OpenSSH 4.9 was the first version of the famous daemon that came with an built-in chroot functionality (changelog). Chrooting the sshd and restricting the shell access to a few commands can be a great solution to grant a few users secure access to exchange files. We will use the rssh shell to only allow sftp access for one user, locked to his chrooted home directory. Since it is dangerous to give a user write access to the root of a chroot, you have to create the user’s home directory inside the chroot. In this example /home/ftp will be the chroot and /home/ftp/secftp is the home directory of the user, the place where he finds himself when connecting to the machine.
Install the rssh shell with
$ aptitude install rssh
and adjust the config file for the user secftp to allow sftp access.
$ vim /etc/rssh.conf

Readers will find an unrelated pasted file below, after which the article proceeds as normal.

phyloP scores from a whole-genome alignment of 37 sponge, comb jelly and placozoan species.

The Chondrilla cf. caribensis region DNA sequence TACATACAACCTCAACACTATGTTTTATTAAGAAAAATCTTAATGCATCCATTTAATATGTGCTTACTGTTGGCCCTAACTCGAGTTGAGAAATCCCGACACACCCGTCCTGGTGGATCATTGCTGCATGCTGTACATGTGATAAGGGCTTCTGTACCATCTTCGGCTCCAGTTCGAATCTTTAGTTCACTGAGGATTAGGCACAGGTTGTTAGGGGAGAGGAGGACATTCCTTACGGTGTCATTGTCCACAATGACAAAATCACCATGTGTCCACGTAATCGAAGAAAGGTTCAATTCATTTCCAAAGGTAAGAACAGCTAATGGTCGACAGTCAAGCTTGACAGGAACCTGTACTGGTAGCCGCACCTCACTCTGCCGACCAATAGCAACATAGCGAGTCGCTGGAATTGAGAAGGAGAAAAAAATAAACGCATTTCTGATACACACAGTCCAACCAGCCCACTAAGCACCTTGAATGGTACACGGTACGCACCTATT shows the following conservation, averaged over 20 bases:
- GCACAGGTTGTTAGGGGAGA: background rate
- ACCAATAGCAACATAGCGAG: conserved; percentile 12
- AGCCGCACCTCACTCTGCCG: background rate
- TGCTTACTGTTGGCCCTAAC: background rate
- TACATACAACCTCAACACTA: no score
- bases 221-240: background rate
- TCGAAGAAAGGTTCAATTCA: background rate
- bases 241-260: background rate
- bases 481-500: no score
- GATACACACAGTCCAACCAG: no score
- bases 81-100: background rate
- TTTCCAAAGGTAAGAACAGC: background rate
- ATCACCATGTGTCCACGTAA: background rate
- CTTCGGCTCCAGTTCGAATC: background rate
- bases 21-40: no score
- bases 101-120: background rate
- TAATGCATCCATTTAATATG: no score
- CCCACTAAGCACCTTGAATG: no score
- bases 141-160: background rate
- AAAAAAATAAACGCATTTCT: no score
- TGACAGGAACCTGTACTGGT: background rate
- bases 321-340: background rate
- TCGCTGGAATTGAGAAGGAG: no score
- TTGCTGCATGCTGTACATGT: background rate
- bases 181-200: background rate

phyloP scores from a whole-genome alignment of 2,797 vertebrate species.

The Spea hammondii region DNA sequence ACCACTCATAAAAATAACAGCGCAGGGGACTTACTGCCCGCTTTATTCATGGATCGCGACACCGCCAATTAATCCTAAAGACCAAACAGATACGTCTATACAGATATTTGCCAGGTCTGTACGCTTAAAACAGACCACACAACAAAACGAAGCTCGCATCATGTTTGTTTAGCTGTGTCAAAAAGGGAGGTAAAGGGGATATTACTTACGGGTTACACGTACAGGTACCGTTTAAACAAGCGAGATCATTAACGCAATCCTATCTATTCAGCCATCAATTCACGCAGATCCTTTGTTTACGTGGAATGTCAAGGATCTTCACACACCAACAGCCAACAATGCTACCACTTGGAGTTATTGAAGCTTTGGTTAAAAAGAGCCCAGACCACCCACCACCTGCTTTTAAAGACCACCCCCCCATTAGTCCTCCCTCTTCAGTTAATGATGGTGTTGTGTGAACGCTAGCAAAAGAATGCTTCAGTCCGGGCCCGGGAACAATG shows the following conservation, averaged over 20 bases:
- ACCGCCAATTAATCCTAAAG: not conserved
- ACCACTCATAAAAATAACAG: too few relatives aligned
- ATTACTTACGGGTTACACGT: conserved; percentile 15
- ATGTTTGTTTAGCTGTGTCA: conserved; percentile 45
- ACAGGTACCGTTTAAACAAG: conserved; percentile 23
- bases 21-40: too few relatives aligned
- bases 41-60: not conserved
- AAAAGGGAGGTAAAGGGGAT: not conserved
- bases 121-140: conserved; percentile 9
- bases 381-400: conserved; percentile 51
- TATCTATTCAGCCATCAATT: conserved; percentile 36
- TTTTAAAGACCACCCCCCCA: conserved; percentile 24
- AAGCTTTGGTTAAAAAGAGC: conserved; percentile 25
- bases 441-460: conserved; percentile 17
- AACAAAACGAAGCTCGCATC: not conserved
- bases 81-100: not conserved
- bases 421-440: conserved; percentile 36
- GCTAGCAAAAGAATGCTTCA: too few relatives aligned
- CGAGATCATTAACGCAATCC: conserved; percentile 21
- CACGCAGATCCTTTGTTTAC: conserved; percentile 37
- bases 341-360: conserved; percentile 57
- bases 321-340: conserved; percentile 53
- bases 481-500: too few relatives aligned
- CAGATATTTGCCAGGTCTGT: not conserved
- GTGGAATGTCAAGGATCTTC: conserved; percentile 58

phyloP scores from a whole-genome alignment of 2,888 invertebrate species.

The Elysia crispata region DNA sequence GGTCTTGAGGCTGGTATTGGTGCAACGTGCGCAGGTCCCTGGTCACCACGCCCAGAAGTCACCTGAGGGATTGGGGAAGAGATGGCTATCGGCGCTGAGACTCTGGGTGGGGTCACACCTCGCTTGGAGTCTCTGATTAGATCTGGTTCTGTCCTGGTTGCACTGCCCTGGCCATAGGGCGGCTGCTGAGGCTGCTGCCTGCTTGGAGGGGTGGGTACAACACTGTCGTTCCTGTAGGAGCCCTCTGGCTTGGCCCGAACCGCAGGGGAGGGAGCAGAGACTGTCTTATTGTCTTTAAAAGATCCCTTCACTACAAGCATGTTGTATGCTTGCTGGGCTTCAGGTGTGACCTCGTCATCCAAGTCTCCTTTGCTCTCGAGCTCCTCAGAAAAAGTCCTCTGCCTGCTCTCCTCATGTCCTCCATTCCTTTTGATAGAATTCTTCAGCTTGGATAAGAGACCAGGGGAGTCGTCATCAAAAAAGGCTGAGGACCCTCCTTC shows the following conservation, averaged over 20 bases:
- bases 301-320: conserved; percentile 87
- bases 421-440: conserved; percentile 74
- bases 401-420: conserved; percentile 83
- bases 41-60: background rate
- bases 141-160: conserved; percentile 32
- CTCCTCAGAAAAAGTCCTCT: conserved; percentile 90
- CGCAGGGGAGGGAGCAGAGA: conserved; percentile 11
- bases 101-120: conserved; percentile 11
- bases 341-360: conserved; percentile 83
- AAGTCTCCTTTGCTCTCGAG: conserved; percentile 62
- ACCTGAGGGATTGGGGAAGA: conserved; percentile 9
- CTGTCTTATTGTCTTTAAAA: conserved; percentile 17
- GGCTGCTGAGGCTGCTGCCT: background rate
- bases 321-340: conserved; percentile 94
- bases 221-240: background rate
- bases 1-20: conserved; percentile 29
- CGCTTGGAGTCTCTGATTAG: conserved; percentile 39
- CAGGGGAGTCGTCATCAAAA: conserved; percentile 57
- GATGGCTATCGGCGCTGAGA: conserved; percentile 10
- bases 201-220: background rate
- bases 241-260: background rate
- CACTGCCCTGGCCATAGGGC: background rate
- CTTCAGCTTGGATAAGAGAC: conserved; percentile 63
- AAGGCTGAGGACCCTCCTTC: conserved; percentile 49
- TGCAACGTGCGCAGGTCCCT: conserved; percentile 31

Then add the new user secftp (with /secftp as home and /usr/bin/rssh as shell) to your system and set a password.
$ useradd -d /secftp -s /usr/bin/rssh -g users secftp
$ passwd secftp
Create the directory and adjust the ownership so secftp can read/write and other group members can read the uploaded files.
$ mkdir -p /home/ftp/secftp
$ chown secftp:users /home/ftp/secftp
Edit your sshd configuration and add the user specific options for your chroot. Don’t forget to add secftp to your AllowUsers (which you should have configured ).
$ vim /etc/ssh/sshd_config
Subsystem sftp internal-sftp
Match User secftp
Restart the sshd daemon and you should be done.